I’ve loved movies for as long as I can remember. My mother tells the story of the first time I went to the cinema. I was maybe five or six years old at the time. I saw in the front row with my brother and cousins, but I kept walking back to where my mom was exclaiming how excited I was and how magical being at the moves felt. I no longer sit in the front row but movies are still magic. I’ve written plenty of times in these pages about how I’m also a big fan of horror films. That love can be traced back to George A. Romero and Night of the Living Dead.
I first saw it as a young teenager. I was just beginning to discover cinema outside of blockbusters and family films. I’d previously avoided older movies and certainly had no interest in black and white films. It must have ran on TCM or some other cable channel. I remember it coming on and my mother telling me how she’d seen it at the drive-in years ago and that it had scared the living daylights out of her. Scary sounded good so I let it run despite its age and lack of color. Almost immediately, I was hooked. When Johnny teases his sister at the graveyard with “They’re coming to get you, Barbara,” I knew it was a film like I’d never seen before. I was both scared and fascinated. For the rest of the movie, I was completely immersed.
Romero went on to make many more movies, including two more in his beloved zombie trilogy (which later became a series as he made three other Living Dead films much later in his career). I’ve seen the original Living Dead trilogy plus Land of the Dead and maybe Creepshow (I’m pretty sure I caught it at a way too early an age, but my memory is decidedly sparse) so there is a pretty big hole in this horror lover's heart that needs to be filled by George A Romero.
Lucky for me, the old reliable Arrow Video company is ready to help fill that hole right up. This week they are releasing a trilogy of Romero films - There’s Always Vanilla, Season of the Witch, and The Crazies - which were made between Night of the Living Dead and Dawn of the Dead. They are brilliantly calling it Between Night and Dawn and filling it with their usual high-definition restorations with loads of extras. Sounds like a perfect Halloween gift to me.
Also out this week that looks interesting:
Atomic Blonde: Charlize Theron stars in this stylish spy thriller set in Berlin just before the wall falls. It is not too late to enter our contest to win a copy of the Blu-ray.
Wind River: Jeremy Renner and Elizabeth Olsen take time off from their team-up with the Avengers to perform in this thriller about a murder that takes place on an Indian Reservation. Read David Wangberg's review.
Preacher: Season Two: The first season of this AMC drama based upon the graphic novel by Gareth Ennis was mostly just prologue. The comic is all about our heroes (a preacher imbued with psychic powers from his accidental possession of a baby spawned by the unnatural coupling of an angel and a demon, his girl and a vampire) taking a road trip to find God and give Him a piece of their mind. Season One basically set all that up leading up to the events of the comic. I've not yet seen Season Two but I'm excited to see if they do the comic justice.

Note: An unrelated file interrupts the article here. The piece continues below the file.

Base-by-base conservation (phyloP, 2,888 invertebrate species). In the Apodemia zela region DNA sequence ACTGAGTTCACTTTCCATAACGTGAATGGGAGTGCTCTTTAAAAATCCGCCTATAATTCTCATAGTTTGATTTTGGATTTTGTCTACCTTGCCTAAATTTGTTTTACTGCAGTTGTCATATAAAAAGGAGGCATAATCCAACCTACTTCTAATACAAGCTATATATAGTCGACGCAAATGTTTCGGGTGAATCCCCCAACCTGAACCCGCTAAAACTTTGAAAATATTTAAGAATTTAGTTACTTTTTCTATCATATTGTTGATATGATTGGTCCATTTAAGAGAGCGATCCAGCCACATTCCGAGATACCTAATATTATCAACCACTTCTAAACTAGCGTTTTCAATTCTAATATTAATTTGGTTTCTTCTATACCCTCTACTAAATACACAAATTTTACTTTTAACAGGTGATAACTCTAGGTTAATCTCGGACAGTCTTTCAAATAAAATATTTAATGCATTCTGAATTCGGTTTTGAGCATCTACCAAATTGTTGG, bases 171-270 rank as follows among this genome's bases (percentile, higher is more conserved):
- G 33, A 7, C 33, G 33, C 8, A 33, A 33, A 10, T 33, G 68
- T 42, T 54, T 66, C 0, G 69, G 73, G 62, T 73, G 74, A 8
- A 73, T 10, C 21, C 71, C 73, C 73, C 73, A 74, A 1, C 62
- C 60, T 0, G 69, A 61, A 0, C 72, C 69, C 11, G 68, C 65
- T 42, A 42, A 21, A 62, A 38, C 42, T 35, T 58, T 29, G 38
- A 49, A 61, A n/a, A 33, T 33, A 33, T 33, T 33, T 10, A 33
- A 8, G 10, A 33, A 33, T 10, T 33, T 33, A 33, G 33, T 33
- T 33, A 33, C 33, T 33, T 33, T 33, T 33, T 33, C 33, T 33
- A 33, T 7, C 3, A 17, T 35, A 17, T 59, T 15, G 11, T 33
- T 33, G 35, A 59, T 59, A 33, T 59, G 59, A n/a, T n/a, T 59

Le Samouri (Criterion Collection): Ultra cool gangster flick from France about a meticulous hitman on the run after a witness sees him kill a nightclub owner.
Kedi: A documentary about the city of Istanbul told through the eyes of the thousands of cats that roam its streets. I guess we've gone from cute cat videos on YouTube to full on documentaries about them. The trailers make it look really cute.
The Paul Naschy Collection II: Hunchback of the Morgue / Devil's Possessed / The Werewolf and the Yeti / Exorcism / A Dragonfly for Each Corpse: Another cool looking collection from the master of Spanish horror.
Hellraiser (Limited Edition Steelbook): Arrow Video's release of Clive Barker's classic horror comes with a new 2k transfer and loads of extras.
Doctor Who: The Complete Tenth Season: They drive me crazy with these releases. For several seasons now, they've broken Doctor Who seasons into two parts and initially sold them in separate Blu-ray releases. When one season is only ten episodes long, it seems ridiculous to have to buy two sets to get it all. Months later, they will then release the entire season in one boxed set but by that point the two seperate sets are actually much cheaper even though they contain exactly the same stuff. Eventually, this set will go down in price but I hate having to wait so long to get a complete season of one of my favorite shows.
Amityville: The Awkakening: Bella Thorne, Jennifer Jason Leigh, and Kurtwood Smith star as yet another family who move into the Amityville house and get spooked by ghosts.
Nightkill: Pretty terrible thriller starring Robert Mitchum and Jaclyn Smith which I reviewed here
Black Sabbath: The End - Live in Birmingham: Concert video of Sabbath's last concert ever (or at least until they need more money).
Pearl Jam: Let's Play Two: Concert video celebrating a couple of Pearl Jam show's at Wrigley Field in 2016 that just happened to coincide with the Cubs World Series run.
Chasing Trane: The John Coltrane Documentary: The "definitive" film about the sax player.